36 years ago - Manchester Black is born to abusive parents in England.
24 years ago - 12-year-old Manchester's sister Vera Black loses both her arms in a horrible accident.
20 years ago - 16-year-old Manchester runs away from home with Vera Black. When she is almost killed by muggers and thrown into the path of an oncoming train his powers manifest, killing everyone on board. He is recruited as a Checkmate asset.
14 years ago - 22-year-old Manchester uses the shake-up in Checkmate's hierarchy to manufacture his own release from Checkmate, becomes a black-ops British intelligence operative.
11 years ago - 25-year-old Manchester's sister Vera Black is recruited by British Intelligence as a tech operative.
4 years ago - 32-year-old Manchester discovers a renegade living inter-dimensional ship. He severs it's connection with it's Daemonite masters and names it Bunny. He uses his powers to cut all ties with his handlers and begins assembling the Elite. Their tactics bring them into conflict with Superman, who eventually defeats them. While his powers are temporarily deactivated, he is imprisoned. His sister Vera Black speaks to him in prison, and gets him to reveal how to access his ship.
3 years ago - 33-year-old Manchester's powers return. He escapes and attempts to kill Superman. his sister Vera Black reassembles the Elite and leads them against him. Defeated, he takes his own life.
Manchester Black holds a very distinct place in DC's history. Created by Joe Kelley for Action Comics #775, he and his team of superheroes the Elite were meant as commentary on the Authority, the incredibly popular Wildstorm team that depicted a Justice League allegory operating without any restraint, saving the world by exerting their near god-like powers in so brutal and effective a way that they were claiming abject moral authority over the entire world. This single issue was meant as an answer, and firmly re-established that, rather than a relic of modern times, Superman was actually still the bastion of what a superhero should aspire to be.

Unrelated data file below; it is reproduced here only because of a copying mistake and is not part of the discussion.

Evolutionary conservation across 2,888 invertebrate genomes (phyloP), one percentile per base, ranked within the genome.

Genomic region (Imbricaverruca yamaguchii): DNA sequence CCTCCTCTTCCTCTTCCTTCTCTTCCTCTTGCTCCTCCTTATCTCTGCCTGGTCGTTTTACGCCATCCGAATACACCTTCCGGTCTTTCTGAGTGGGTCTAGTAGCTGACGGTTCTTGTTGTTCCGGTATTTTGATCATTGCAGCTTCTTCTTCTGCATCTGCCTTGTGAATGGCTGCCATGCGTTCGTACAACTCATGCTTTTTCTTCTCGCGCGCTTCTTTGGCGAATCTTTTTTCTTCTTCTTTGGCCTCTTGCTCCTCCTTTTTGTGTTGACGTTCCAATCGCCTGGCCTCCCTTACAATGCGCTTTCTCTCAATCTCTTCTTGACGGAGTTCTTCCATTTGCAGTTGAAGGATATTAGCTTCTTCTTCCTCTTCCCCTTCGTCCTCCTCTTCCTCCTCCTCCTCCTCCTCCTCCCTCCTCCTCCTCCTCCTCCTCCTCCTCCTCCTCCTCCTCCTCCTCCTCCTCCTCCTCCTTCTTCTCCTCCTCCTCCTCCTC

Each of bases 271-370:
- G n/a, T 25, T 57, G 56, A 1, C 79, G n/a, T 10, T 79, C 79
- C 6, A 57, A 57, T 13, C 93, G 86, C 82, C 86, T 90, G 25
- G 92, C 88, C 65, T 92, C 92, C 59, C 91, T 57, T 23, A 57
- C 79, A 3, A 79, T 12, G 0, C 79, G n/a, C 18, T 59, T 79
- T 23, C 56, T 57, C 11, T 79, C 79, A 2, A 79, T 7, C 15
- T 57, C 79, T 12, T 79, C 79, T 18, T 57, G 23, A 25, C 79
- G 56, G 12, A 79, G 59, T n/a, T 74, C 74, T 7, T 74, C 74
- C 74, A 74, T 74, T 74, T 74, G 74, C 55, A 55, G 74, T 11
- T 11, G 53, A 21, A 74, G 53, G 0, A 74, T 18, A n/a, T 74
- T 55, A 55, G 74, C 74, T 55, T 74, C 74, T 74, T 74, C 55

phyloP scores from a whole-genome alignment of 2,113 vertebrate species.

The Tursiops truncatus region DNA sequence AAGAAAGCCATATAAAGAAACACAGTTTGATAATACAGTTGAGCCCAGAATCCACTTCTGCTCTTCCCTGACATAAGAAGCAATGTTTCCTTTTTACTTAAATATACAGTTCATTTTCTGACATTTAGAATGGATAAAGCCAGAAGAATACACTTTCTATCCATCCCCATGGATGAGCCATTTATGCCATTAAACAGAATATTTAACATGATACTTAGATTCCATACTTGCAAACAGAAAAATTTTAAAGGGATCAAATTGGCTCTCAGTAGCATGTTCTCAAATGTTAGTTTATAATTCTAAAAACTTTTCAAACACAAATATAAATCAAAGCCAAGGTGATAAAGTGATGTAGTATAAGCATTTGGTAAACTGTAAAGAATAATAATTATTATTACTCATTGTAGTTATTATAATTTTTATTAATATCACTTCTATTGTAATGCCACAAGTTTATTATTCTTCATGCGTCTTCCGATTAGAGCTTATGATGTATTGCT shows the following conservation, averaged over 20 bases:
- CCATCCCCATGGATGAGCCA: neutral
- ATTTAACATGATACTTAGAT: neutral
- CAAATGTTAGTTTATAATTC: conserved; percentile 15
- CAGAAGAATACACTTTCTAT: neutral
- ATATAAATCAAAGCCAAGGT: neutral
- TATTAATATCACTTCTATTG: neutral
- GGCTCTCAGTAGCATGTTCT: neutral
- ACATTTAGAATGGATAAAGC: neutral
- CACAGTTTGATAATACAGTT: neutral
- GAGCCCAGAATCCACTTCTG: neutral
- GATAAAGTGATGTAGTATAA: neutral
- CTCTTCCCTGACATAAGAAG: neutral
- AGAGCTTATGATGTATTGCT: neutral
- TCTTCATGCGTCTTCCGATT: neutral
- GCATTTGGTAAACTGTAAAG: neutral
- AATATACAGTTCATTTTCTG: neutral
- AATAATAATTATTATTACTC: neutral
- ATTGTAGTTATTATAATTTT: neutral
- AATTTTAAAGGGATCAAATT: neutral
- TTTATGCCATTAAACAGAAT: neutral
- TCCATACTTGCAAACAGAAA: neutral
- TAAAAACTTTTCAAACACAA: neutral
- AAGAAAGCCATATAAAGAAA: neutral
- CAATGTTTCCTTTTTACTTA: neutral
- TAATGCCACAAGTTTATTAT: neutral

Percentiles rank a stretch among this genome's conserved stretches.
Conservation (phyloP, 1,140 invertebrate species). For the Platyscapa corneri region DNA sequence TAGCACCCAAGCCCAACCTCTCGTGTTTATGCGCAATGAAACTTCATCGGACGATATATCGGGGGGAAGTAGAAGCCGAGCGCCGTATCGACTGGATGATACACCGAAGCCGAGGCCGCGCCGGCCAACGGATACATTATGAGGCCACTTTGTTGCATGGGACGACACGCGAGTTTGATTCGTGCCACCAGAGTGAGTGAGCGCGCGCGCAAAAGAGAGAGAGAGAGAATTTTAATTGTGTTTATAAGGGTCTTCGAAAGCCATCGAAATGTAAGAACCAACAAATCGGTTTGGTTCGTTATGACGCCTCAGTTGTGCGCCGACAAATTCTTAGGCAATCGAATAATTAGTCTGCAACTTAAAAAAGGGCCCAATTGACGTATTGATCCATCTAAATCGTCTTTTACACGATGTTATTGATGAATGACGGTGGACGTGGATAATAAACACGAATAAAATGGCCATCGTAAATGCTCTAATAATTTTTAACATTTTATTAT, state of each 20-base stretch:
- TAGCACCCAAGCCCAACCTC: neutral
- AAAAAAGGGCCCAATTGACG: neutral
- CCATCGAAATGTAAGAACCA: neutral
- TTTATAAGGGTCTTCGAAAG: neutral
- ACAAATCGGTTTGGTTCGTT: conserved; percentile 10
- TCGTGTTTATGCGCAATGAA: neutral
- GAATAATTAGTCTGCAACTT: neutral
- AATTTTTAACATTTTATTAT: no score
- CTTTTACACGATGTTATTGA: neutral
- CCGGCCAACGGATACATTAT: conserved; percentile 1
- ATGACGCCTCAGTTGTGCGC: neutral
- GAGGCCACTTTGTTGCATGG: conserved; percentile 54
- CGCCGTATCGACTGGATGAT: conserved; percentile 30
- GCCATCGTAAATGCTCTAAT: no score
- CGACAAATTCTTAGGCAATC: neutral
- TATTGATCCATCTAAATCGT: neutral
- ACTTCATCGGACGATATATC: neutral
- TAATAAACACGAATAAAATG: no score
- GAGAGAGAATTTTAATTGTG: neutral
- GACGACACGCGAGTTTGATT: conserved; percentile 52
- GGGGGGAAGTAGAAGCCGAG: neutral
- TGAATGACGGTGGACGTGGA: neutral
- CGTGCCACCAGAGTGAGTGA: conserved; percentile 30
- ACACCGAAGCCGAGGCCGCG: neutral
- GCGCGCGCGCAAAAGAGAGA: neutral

It was an incredibly successful comic. A delight to read (even more so if you knew the context), the source material for one of DC better animated films, and managed to say something very profound about the overall tone of modern comics. Manchester might have been a character that would have starred in his own comic anywhere else, but in the pages of DC he was a bad guy. Characters, even super-powered characters, don't get to claim moral authority over a world where Superman and the Justice League are there to stop you.
We are absolutely including the Elite in our timeline. it's an awesome story, and great team, a very cool piece of Superman history, and also speaks volumes about the role the Wildstorm characters will play in our version of the DC universe.
This makes Manchester incredibly important; a lynchpin in an entire unfolding storyline. What he ISN'T however, is a very important character in and of himself. There was an attempt in the new 52, particularly in the pages of the Teen Titans to bring him back, along with several other more obscure Wildstorm characters, but he's simply not meant to operate that way. He services the story, not visa versa. in the Pre-52 timeline, Manchester ultimately takes his own life, and that actually seems like the most fitting end for what is ultimately an incredibly tragic character.